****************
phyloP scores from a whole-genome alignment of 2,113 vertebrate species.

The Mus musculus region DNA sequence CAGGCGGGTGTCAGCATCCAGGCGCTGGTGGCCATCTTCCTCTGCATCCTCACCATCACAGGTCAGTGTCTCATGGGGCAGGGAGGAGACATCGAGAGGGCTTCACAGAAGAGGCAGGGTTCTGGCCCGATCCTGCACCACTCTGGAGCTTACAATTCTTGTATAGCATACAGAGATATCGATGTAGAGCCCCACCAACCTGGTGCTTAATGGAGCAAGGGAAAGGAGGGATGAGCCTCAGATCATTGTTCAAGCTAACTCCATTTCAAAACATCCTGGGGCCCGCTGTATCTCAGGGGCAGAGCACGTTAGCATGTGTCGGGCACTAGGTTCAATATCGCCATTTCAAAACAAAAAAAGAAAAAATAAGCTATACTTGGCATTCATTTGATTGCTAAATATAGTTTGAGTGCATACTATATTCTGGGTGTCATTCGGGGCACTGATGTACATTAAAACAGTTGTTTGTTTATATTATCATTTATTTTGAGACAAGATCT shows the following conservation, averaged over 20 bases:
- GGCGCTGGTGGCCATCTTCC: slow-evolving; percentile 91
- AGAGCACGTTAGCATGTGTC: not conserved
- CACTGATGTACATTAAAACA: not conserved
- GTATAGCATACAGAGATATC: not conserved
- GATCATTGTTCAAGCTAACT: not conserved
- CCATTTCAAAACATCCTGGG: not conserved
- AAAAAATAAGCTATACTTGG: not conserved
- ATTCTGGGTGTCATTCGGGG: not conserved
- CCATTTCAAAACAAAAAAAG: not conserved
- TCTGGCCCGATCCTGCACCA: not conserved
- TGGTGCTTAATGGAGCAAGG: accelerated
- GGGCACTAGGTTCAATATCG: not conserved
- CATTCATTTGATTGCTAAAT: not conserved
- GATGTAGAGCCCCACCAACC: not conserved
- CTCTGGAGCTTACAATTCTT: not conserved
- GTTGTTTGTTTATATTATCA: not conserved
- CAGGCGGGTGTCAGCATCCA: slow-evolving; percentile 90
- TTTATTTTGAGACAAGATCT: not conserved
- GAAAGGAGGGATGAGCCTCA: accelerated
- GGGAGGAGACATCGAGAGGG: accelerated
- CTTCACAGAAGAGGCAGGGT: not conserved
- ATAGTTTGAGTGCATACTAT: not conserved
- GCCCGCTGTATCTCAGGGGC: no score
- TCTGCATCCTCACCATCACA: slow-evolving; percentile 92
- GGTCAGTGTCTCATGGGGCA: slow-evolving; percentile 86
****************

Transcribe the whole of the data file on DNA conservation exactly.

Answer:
phyloP scores from a whole-genome alignment of 2,113 vertebrate species.

The Mus musculus region DNA sequence CAGGCGGGTGTCAGCATCCAGGCGCTGGTGGCCATCTTCCTCTGCATCCTCACCATCACAGGTCAGTGTCTCATGGGGCAGGGAGGAGACATCGAGAGGGCTTCACAGAAGAGGCAGGGTTCTGGCCCGATCCTGCACCACTCTGGAGCTTACAATTCTTGTATAGCATACAGAGATATCGATGTAGAGCCCCACCAACCTGGTGCTTAATGGAGCAAGGGAAAGGAGGGATGAGCCTCAGATCATTGTTCAAGCTAACTCCATTTCAAAACATCCTGGGGCCCGCTGTATCTCAGGGGCAGAGCACGTTAGCATGTGTCGGGCACTAGGTTCAATATCGCCATTTCAAAACAAAAAAAGAAAAAATAAGCTATACTTGGCATTCATTTGATTGCTAAATATAGTTTGAGTGCATACTATATTCTGGGTGTCATTCGGGGCACTGATGTACATTAAAACAGTTGTTTGTTTATATTATCATTTATTTTGAGACAAGATCT shows the following conservation, averaged over 20 bases:
- GGCGCTGGTGGCCATCTTCC: slow-evolving; percentile 91
- AGAGCACGTTAGCATGTGTC: not conserved
- CACTGATGTACATTAAAACA: not conserved
- GTATAGCATACAGAGATATC: not conserved
- GATCATTGTTCAAGCTAACT: not conserved
- CCATTTCAAAACATCCTGGG: not conserved
- AAAAAATAAGCTATACTTGG: not conserved
- ATTCTGGGTGTCATTCGGGG: not conserved
- CCATTTCAAAACAAAAAAAG: not conserved
- TCTGGCCCGATCCTGCACCA: not conserved
- TGGTGCTTAATGGAGCAAGG: accelerated
- GGGCACTAGGTTCAATATCG: not conserved
- CATTCATTTGATTGCTAAAT: not conserved
- GATGTAGAGCCCCACCAACC: not conserved
- CTCTGGAGCTTACAATTCTT: not conserved
- GTTGTTTGTTTATATTATCA: not conserved
- CAGGCGGGTGTCAGCATCCA: slow-evolving; percentile 90
- TTTATTTTGAGACAAGATCT: not conserved
- GAAAGGAGGGATGAGCCTCA: accelerated
- GGGAGGAGACATCGAGAGGG: accelerated
- CTTCACAGAAGAGGCAGGGT: not conserved
- ATAGTTTGAGTGCATACTAT: not conserved
- GCCCGCTGTATCTCAGGGGC: no score
- TCTGCATCCTCACCATCACA: slow-evolving; percentile 92
- GGTCAGTGTCTCATGGGGCA: slow-evolving; percentile 86